Our Desk | The opportunities in #quaranfood

Lynzy Valles

The outbreak of the global pandemic felt in Macau during the last weeks of January has brought forth several changes which many now consider the new normal.
Covid-19 has driven life online, including meetings, classes and even work.
The trend has always been there – to be productive via the web – but this time, that trend is much stronger.
Many have used this opportunity to work in ways that they have never thought they would.
A significant number of employees have gone into a no work, no pay scheme as a result of the pandemic on the city’s economy, which led to a downturn for many businesses.
It was only recently that I noticed that on several Facebook group pages, many are selling their food specialties – particularly homemade desserts – something that was not really a trend before the pandemic.
Many have used their time wisely by learning new skills (particularly cooking skills) and then successfully selling the results online.
In a few particular Facebook groups – which generally cater to Filipinos in Macau – the posts becoming more recognized are food item posts.
Normally, these Facebook groups feature rooms vacant for rent – or should I say bed spaces for rent – or different products from Taobao that they would purchase and resell.
Yet recently, many have been selling homemade food – particularly those not normally found in Filipino stores or restaurants. And though it may still be available in these stores, many prefer to buy them online due to the cheaper price, with some offering delivery if it is near their residences.
From homemade bread to traditional Filipino desert Halo-Halo, to Graham de Leche, and even deep fried pig knuckles – all of these all-time favorites of the community have been available online.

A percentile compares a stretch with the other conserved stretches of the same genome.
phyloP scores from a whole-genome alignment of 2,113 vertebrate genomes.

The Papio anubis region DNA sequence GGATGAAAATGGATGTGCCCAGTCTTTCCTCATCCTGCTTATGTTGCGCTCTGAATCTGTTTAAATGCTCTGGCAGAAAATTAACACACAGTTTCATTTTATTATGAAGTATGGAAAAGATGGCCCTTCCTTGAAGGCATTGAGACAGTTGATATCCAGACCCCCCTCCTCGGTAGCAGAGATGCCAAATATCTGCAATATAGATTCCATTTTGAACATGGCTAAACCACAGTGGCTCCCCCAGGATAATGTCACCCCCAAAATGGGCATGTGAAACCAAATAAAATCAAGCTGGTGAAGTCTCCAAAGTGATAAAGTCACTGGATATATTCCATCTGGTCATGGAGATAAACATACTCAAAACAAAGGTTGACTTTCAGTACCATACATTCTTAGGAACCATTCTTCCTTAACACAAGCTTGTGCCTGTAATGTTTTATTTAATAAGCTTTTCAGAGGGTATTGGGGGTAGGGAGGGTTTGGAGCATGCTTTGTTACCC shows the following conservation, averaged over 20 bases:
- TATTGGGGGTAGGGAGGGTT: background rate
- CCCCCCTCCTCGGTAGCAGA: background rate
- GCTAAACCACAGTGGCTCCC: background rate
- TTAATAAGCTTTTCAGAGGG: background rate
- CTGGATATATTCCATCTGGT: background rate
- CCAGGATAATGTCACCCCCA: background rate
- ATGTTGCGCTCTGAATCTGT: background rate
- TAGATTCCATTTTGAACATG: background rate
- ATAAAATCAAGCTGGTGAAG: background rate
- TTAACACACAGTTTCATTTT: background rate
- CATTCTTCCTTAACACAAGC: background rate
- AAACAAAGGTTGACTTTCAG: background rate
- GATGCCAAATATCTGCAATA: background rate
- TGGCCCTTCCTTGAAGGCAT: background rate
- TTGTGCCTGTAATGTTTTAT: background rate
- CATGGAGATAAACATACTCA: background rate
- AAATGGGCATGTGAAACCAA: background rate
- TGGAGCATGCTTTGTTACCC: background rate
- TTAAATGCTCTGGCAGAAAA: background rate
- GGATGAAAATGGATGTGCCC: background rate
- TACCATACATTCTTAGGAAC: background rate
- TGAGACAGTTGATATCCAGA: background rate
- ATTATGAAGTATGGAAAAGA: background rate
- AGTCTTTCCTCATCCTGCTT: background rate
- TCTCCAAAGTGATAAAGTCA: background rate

And apparently, many are ordering from these sellers, as they just need to confirm the pick up/delivery place and time.
“Hm?,” and “PM sent” are the most common comments one would see in the comment box of a post.
Really, these posts on a Facebook group are just filled with traditional Pinoy dishes that one who is far away from home could not resist.
But it does not end there.
Whatever food is becoming a trend back home has also arrived in the city.
Residents in the Philippines have used their time to follow whatever comfort foods were considered “quarantine food trends”, which includes the famous dalgona coffee.
One of what the country considers a #quaranfood item is the popular sushi bake.
As described on the web, Sushi bakes are deconstructed sushi rolls which have been baked in a casserole dish, with layers of vinegared sushi rice, crab sticks, salmon, and fish roe or tobiko. Sushi bake is eaten by scooping the aforementioned bake into a sheet of nori seaweed.
Even that is being homemade in Macau and sold through online platforms among the community.
However, aside from the community purchasing food items from the sellers, the main motive, I believe, that drives people to purchase from the platform is to help and financially support others.
Since many are on a no work, no pay scheme, those who are lucky enough to secure a stable job amid the pandemic are the ones strongly supporting these people by ordering from them and not from restaurants.
And I think that is a pretty good characteristic of the community. The way that the city has called for gaming operators to support SMEs, the community has that initiative as well – it just isn’t as grand.

Categories Opinion